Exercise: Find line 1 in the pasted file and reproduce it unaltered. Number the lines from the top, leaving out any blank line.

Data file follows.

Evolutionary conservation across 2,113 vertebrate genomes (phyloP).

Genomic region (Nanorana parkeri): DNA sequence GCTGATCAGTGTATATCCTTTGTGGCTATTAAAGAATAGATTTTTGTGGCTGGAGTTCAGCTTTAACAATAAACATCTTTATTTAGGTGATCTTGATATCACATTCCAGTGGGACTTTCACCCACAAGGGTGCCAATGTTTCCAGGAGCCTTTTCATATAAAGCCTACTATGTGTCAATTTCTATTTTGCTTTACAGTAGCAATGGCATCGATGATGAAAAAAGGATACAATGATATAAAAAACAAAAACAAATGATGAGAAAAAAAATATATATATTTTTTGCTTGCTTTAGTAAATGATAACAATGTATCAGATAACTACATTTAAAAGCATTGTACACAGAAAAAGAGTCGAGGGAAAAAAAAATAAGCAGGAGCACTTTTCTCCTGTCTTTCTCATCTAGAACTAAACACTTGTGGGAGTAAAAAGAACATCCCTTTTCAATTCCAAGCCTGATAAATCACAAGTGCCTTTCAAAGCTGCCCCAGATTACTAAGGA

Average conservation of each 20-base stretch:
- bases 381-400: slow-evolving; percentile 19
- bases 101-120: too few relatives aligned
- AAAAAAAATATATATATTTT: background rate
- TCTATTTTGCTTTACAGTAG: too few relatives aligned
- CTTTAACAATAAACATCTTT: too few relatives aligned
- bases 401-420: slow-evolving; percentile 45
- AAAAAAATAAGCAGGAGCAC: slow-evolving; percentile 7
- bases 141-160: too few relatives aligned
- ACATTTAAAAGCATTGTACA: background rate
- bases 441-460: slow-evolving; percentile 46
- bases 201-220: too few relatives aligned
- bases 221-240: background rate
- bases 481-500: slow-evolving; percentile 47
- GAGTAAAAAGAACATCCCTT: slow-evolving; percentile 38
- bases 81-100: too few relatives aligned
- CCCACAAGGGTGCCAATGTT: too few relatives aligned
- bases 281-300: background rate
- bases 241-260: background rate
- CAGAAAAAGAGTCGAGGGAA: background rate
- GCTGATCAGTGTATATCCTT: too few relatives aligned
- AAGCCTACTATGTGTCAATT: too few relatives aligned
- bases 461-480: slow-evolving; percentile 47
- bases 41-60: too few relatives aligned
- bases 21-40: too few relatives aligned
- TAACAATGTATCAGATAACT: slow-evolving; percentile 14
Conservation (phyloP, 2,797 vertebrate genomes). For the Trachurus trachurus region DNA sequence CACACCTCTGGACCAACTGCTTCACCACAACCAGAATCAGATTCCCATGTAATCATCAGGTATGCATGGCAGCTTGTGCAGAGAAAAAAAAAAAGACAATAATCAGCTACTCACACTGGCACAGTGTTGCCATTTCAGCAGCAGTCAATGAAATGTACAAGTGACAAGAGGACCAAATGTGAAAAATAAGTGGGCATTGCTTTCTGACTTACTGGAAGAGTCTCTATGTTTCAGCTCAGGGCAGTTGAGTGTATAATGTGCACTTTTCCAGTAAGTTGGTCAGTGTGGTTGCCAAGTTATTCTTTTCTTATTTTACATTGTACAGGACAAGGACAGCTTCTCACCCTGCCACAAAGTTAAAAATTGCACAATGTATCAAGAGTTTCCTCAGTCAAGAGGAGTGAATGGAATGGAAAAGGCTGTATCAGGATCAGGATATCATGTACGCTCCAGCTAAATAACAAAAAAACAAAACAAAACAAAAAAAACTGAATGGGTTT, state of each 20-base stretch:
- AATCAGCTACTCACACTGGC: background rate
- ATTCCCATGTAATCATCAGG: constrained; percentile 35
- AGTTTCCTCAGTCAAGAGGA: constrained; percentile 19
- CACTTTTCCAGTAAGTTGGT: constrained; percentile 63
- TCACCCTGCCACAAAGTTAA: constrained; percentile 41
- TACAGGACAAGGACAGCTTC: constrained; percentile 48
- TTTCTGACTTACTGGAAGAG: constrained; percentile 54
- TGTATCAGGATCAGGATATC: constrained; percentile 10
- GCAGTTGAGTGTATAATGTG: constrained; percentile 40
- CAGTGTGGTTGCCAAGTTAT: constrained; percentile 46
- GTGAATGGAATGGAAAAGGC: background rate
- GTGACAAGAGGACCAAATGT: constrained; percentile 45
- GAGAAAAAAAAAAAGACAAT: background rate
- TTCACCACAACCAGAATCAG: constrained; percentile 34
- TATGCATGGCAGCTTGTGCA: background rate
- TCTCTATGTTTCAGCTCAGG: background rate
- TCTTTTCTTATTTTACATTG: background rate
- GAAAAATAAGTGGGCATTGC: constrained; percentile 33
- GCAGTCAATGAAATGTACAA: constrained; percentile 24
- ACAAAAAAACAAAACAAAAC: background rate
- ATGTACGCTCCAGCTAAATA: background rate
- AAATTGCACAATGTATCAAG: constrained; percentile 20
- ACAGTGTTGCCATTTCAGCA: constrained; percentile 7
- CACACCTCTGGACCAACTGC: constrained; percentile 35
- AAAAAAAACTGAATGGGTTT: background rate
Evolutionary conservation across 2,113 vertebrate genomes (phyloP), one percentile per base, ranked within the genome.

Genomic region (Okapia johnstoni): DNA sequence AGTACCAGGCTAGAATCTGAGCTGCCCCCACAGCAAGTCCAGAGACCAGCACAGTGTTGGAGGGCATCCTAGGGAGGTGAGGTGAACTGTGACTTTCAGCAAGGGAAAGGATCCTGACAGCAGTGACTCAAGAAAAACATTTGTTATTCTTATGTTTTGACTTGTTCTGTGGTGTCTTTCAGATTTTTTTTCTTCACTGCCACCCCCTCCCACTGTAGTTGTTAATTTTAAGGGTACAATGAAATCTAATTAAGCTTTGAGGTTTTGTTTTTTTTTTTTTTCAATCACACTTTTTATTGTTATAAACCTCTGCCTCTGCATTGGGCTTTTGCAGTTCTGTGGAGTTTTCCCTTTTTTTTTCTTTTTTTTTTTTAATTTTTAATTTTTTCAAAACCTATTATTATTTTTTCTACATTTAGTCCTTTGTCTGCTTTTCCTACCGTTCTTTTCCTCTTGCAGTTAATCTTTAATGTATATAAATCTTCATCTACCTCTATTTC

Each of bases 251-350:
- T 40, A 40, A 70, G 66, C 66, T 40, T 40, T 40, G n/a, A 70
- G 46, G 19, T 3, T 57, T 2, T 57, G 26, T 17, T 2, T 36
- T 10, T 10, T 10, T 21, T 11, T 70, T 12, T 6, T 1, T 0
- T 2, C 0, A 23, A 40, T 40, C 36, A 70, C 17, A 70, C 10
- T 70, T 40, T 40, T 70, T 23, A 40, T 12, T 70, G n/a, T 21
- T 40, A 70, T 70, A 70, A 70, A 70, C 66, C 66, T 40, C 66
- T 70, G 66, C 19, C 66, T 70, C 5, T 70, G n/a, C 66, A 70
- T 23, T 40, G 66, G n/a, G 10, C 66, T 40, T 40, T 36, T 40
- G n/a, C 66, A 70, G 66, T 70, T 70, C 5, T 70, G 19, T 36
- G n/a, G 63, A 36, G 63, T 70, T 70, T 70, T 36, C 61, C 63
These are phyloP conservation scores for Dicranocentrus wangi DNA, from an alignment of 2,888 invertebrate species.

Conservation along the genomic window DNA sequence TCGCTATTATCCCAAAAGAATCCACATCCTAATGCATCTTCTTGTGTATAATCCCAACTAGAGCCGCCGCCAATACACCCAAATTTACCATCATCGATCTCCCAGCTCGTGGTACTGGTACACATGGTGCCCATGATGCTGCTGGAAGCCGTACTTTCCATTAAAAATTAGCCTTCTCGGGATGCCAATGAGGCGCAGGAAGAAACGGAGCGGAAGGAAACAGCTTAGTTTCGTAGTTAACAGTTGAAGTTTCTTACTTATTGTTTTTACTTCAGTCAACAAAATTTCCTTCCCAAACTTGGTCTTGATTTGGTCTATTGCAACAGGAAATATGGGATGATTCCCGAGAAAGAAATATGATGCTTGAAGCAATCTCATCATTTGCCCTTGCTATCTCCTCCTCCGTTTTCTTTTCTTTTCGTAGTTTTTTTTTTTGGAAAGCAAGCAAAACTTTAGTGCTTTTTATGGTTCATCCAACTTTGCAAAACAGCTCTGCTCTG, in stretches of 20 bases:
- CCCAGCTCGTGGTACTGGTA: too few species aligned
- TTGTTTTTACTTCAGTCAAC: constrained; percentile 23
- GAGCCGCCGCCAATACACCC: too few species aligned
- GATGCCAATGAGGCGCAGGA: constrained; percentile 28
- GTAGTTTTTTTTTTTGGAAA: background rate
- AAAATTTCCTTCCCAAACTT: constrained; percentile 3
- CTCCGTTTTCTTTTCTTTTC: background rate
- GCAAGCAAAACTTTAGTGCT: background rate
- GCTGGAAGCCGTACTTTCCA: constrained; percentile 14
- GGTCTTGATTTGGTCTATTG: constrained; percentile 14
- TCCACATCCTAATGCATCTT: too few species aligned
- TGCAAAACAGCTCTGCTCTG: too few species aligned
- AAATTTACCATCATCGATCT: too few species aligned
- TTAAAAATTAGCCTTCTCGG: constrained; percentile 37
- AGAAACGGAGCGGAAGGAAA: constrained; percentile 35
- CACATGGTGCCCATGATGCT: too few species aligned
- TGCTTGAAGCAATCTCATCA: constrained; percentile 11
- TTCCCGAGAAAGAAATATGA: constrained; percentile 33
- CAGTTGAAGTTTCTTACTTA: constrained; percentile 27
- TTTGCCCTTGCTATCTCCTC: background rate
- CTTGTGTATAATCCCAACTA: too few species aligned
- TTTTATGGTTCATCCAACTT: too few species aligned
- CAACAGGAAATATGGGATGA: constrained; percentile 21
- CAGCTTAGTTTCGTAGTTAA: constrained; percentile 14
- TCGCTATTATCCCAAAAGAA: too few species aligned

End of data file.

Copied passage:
Evolutionary conservation across 2,113 vertebrate genomes (phyloP).